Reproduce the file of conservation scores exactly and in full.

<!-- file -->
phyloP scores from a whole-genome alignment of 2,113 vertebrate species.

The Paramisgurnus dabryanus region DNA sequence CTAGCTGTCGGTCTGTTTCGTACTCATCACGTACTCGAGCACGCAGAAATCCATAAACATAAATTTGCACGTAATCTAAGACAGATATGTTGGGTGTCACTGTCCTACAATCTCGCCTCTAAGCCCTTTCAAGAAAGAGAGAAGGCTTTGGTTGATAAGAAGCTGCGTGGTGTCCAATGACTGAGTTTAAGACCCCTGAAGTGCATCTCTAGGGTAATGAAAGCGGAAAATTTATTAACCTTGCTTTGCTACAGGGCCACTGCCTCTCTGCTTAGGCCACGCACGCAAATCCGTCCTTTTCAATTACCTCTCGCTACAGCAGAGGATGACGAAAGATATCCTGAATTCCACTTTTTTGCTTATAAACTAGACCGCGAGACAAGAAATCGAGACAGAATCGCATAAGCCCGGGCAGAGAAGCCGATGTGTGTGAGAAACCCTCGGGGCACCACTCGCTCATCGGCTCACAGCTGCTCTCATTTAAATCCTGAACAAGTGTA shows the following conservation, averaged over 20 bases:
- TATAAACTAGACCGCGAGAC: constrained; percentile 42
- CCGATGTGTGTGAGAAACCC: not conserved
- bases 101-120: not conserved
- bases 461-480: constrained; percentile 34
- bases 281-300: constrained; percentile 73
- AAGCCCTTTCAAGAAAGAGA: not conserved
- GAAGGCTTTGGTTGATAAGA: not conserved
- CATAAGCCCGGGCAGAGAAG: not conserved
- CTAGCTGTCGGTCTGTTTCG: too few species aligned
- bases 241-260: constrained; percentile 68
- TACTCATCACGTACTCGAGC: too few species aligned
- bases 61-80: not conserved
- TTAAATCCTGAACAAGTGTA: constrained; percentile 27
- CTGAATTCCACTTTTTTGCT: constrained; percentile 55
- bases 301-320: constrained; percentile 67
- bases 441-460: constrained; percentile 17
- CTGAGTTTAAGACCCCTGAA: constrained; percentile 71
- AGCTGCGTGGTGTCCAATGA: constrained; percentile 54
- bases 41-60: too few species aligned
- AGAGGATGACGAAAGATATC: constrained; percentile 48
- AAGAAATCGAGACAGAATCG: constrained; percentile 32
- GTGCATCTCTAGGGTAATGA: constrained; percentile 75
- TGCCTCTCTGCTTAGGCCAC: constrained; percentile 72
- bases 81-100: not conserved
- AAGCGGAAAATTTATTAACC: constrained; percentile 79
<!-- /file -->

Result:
phyloP scores from a whole-genome alignment of 2,113 vertebrate species.

The Paramisgurnus dabryanus region DNA sequence CTAGCTGTCGGTCTGTTTCGTACTCATCACGTACTCGAGCACGCAGAAATCCATAAACATAAATTTGCACGTAATCTAAGACAGATATGTTGGGTGTCACTGTCCTACAATCTCGCCTCTAAGCCCTTTCAAGAAAGAGAGAAGGCTTTGGTTGATAAGAAGCTGCGTGGTGTCCAATGACTGAGTTTAAGACCCCTGAAGTGCATCTCTAGGGTAATGAAAGCGGAAAATTTATTAACCTTGCTTTGCTACAGGGCCACTGCCTCTCTGCTTAGGCCACGCACGCAAATCCGTCCTTTTCAATTACCTCTCGCTACAGCAGAGGATGACGAAAGATATCCTGAATTCCACTTTTTTGCTTATAAACTAGACCGCGAGACAAGAAATCGAGACAGAATCGCATAAGCCCGGGCAGAGAAGCCGATGTGTGTGAGAAACCCTCGGGGCACCACTCGCTCATCGGCTCACAGCTGCTCTCATTTAAATCCTGAACAAGTGTA shows the following conservation, averaged over 20 bases:
- TATAAACTAGACCGCGAGAC: constrained; percentile 42
- CCGATGTGTGTGAGAAACCC: not conserved
- bases 101-120: not conserved
- bases 461-480: constrained; percentile 34
- bases 281-300: constrained; percentile 73
- AAGCCCTTTCAAGAAAGAGA: not conserved
- GAAGGCTTTGGTTGATAAGA: not conserved
- CATAAGCCCGGGCAGAGAAG: not conserved
- CTAGCTGTCGGTCTGTTTCG: too few species aligned
- bases 241-260: constrained; percentile 68
- TACTCATCACGTACTCGAGC: too few species aligned
- bases 61-80: not conserved
- TTAAATCCTGAACAAGTGTA: constrained; percentile 27
- CTGAATTCCACTTTTTTGCT: constrained; percentile 55
- bases 301-320: constrained; percentile 67
- bases 441-460: constrained; percentile 17
- CTGAGTTTAAGACCCCTGAA: constrained; percentile 71
- AGCTGCGTGGTGTCCAATGA: constrained; percentile 54
- bases 41-60: too few species aligned
- AGAGGATGACGAAAGATATC: constrained; percentile 48
- AAGAAATCGAGACAGAATCG: constrained; percentile 32
- GTGCATCTCTAGGGTAATGA: constrained; percentile 75
- TGCCTCTCTGCTTAGGCCAC: constrained; percentile 72
- bases 81-100: not conserved
- AAGCGGAAAATTTATTAACC: constrained; percentile 79